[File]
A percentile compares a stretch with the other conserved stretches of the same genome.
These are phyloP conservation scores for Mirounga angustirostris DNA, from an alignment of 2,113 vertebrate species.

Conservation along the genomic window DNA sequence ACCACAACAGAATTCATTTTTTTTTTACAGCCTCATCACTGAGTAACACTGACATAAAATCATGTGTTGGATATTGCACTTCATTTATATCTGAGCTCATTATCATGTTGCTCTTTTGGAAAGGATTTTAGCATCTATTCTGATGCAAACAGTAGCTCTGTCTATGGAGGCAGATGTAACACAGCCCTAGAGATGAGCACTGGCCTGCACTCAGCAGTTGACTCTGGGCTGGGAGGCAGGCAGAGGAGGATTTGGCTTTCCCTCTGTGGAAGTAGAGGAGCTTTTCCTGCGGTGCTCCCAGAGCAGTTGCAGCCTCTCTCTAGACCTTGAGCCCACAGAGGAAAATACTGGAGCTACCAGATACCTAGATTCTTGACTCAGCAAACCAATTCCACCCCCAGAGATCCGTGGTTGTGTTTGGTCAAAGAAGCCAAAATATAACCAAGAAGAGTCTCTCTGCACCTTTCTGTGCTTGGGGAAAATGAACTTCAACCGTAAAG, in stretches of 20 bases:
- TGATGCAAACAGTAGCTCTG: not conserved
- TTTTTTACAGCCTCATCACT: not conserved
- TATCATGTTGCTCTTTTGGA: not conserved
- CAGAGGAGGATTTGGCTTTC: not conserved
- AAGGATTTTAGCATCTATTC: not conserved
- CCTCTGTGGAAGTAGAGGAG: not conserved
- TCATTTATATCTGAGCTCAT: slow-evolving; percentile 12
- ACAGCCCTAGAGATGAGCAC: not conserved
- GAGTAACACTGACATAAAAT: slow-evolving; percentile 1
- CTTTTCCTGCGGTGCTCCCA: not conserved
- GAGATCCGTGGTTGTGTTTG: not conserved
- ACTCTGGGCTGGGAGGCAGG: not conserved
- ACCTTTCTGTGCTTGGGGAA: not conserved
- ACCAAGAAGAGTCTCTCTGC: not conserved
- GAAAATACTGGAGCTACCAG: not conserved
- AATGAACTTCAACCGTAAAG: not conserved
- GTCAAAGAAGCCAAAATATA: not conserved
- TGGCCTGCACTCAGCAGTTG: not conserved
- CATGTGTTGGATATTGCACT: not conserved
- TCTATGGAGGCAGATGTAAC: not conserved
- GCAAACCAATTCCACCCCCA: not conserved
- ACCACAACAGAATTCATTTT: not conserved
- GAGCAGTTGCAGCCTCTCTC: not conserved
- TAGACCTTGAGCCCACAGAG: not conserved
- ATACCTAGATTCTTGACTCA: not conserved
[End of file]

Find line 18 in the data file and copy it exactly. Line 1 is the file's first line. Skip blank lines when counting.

- GAAAATACTGGAGCTACCAG: not conserved